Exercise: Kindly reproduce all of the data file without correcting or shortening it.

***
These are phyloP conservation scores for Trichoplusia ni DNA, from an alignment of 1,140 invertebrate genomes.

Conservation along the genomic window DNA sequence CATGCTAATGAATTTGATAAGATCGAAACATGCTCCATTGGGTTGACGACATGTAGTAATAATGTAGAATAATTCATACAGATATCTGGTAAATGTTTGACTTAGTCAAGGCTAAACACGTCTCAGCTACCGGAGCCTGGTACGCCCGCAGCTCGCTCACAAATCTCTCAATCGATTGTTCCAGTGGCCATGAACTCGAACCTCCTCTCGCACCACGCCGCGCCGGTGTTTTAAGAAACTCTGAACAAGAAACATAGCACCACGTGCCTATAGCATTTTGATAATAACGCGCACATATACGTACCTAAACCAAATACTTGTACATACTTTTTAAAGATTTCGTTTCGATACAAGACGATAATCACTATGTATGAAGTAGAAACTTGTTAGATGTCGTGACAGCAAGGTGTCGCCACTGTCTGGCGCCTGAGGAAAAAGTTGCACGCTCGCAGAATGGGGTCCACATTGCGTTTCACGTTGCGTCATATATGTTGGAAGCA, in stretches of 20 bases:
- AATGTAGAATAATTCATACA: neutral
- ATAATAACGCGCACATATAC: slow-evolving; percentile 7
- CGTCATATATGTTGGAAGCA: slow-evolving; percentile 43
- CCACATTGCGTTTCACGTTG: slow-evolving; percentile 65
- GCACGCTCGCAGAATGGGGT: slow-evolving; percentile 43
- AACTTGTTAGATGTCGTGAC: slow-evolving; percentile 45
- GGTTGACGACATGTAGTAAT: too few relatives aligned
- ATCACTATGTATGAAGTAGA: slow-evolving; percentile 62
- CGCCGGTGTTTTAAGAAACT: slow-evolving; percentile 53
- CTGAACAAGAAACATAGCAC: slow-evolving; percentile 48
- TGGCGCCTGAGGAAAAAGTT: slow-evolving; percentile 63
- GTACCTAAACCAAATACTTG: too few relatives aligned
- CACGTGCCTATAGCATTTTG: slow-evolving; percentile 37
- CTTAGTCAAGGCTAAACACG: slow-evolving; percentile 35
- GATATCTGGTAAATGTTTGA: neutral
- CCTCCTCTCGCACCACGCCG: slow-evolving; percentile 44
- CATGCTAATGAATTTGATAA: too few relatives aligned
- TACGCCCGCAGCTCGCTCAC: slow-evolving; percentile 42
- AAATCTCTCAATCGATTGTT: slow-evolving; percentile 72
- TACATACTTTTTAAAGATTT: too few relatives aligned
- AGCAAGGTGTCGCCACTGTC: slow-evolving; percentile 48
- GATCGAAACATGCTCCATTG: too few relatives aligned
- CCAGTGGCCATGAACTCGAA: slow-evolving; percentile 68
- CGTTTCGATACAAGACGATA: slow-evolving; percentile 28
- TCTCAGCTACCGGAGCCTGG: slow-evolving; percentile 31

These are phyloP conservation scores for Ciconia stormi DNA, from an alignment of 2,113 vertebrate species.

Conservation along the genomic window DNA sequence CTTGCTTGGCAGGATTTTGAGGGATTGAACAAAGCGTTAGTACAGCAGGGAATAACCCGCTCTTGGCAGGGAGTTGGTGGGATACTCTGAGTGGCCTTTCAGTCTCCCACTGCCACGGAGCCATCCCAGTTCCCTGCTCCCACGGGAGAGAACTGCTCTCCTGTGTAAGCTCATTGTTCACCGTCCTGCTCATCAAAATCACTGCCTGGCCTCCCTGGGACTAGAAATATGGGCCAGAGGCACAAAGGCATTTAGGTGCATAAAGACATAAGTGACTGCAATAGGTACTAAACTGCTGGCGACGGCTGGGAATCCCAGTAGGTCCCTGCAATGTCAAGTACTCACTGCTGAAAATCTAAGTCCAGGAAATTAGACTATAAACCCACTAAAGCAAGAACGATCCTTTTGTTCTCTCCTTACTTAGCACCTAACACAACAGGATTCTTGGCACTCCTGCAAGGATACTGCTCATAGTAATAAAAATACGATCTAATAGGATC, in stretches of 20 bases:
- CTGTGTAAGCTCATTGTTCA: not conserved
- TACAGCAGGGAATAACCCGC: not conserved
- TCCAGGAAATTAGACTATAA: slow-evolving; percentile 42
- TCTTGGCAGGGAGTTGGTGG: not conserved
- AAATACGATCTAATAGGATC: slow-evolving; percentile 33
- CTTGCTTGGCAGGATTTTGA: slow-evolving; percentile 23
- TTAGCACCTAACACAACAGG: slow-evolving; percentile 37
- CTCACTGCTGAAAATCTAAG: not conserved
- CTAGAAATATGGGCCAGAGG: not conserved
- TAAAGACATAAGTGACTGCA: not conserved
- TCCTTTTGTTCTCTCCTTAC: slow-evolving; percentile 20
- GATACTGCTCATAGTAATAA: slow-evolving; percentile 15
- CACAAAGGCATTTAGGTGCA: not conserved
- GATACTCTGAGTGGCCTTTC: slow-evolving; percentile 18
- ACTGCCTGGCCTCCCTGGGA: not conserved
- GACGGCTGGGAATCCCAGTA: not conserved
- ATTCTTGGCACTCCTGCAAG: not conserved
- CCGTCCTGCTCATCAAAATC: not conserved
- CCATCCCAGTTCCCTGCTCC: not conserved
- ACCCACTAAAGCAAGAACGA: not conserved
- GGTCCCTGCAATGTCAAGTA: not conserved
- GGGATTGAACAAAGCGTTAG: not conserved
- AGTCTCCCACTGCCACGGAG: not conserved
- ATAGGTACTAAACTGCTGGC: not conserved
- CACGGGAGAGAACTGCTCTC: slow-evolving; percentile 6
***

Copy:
These are phyloP conservation scores for Trichoplusia ni DNA, from an alignment of 1,140 invertebrate genomes.

Conservation along the genomic window DNA sequence CATGCTAATGAATTTGATAAGATCGAAACATGCTCCATTGGGTTGACGACATGTAGTAATAATGTAGAATAATTCATACAGATATCTGGTAAATGTTTGACTTAGTCAAGGCTAAACACGTCTCAGCTACCGGAGCCTGGTACGCCCGCAGCTCGCTCACAAATCTCTCAATCGATTGTTCCAGTGGCCATGAACTCGAACCTCCTCTCGCACCACGCCGCGCCGGTGTTTTAAGAAACTCTGAACAAGAAACATAGCACCACGTGCCTATAGCATTTTGATAATAACGCGCACATATACGTACCTAAACCAAATACTTGTACATACTTTTTAAAGATTTCGTTTCGATACAAGACGATAATCACTATGTATGAAGTAGAAACTTGTTAGATGTCGTGACAGCAAGGTGTCGCCACTGTCTGGCGCCTGAGGAAAAAGTTGCACGCTCGCAGAATGGGGTCCACATTGCGTTTCACGTTGCGTCATATATGTTGGAAGCA, in stretches of 20 bases:
- AATGTAGAATAATTCATACA: neutral
- ATAATAACGCGCACATATAC: slow-evolving; percentile 7
- CGTCATATATGTTGGAAGCA: slow-evolving; percentile 43
- CCACATTGCGTTTCACGTTG: slow-evolving; percentile 65
- GCACGCTCGCAGAATGGGGT: slow-evolving; percentile 43
- AACTTGTTAGATGTCGTGAC: slow-evolving; percentile 45
- GGTTGACGACATGTAGTAAT: too few relatives aligned
- ATCACTATGTATGAAGTAGA: slow-evolving; percentile 62
- CGCCGGTGTTTTAAGAAACT: slow-evolving; percentile 53
- CTGAACAAGAAACATAGCAC: slow-evolving; percentile 48
- TGGCGCCTGAGGAAAAAGTT: slow-evolving; percentile 63
- GTACCTAAACCAAATACTTG: too few relatives aligned
- CACGTGCCTATAGCATTTTG: slow-evolving; percentile 37
- CTTAGTCAAGGCTAAACACG: slow-evolving; percentile 35
- GATATCTGGTAAATGTTTGA: neutral
- CCTCCTCTCGCACCACGCCG: slow-evolving; percentile 44
- CATGCTAATGAATTTGATAA: too few relatives aligned
- TACGCCCGCAGCTCGCTCAC: slow-evolving; percentile 42
- AAATCTCTCAATCGATTGTT: slow-evolving; percentile 72
- TACATACTTTTTAAAGATTT: too few relatives aligned
- AGCAAGGTGTCGCCACTGTC: slow-evolving; percentile 48
- GATCGAAACATGCTCCATTG: too few relatives aligned
- CCAGTGGCCATGAACTCGAA: slow-evolving; percentile 68
- CGTTTCGATACAAGACGATA: slow-evolving; percentile 28
- TCTCAGCTACCGGAGCCTGG: slow-evolving; percentile 31

These are phyloP conservation scores for Ciconia stormi DNA, from an alignment of 2,113 vertebrate species.

Conservation along the genomic window DNA sequence CTTGCTTGGCAGGATTTTGAGGGATTGAACAAAGCGTTAGTACAGCAGGGAATAACCCGCTCTTGGCAGGGAGTTGGTGGGATACTCTGAGTGGCCTTTCAGTCTCCCACTGCCACGGAGCCATCCCAGTTCCCTGCTCCCACGGGAGAGAACTGCTCTCCTGTGTAAGCTCATTGTTCACCGTCCTGCTCATCAAAATCACTGCCTGGCCTCCCTGGGACTAGAAATATGGGCCAGAGGCACAAAGGCATTTAGGTGCATAAAGACATAAGTGACTGCAATAGGTACTAAACTGCTGGCGACGGCTGGGAATCCCAGTAGGTCCCTGCAATGTCAAGTACTCACTGCTGAAAATCTAAGTCCAGGAAATTAGACTATAAACCCACTAAAGCAAGAACGATCCTTTTGTTCTCTCCTTACTTAGCACCTAACACAACAGGATTCTTGGCACTCCTGCAAGGATACTGCTCATAGTAATAAAAATACGATCTAATAGGATC, in stretches of 20 bases:
- CTGTGTAAGCTCATTGTTCA: not conserved
- TACAGCAGGGAATAACCCGC: not conserved
- TCCAGGAAATTAGACTATAA: slow-evolving; percentile 42
- TCTTGGCAGGGAGTTGGTGG: not conserved
- AAATACGATCTAATAGGATC: slow-evolving; percentile 33
- CTTGCTTGGCAGGATTTTGA: slow-evolving; percentile 23
- TTAGCACCTAACACAACAGG: slow-evolving; percentile 37
- CTCACTGCTGAAAATCTAAG: not conserved
- CTAGAAATATGGGCCAGAGG: not conserved
- TAAAGACATAAGTGACTGCA: not conserved
- TCCTTTTGTTCTCTCCTTAC: slow-evolving; percentile 20
- GATACTGCTCATAGTAATAA: slow-evolving; percentile 15
- CACAAAGGCATTTAGGTGCA: not conserved
- GATACTCTGAGTGGCCTTTC: slow-evolving; percentile 18
- ACTGCCTGGCCTCCCTGGGA: not conserved
- GACGGCTGGGAATCCCAGTA: not conserved
- ATTCTTGGCACTCCTGCAAG: not conserved
- CCGTCCTGCTCATCAAAATC: not conserved
- CCATCCCAGTTCCCTGCTCC: not conserved
- ACCCACTAAAGCAAGAACGA: not conserved
- GGTCCCTGCAATGTCAAGTA: not conserved
- GGGATTGAACAAAGCGTTAG: not conserved
- AGTCTCCCACTGCCACGGAG: not conserved
- ATAGGTACTAAACTGCTGGC: not conserved
- CACGGGAGAGAACTGCTCTC: slow-evolving; percentile 6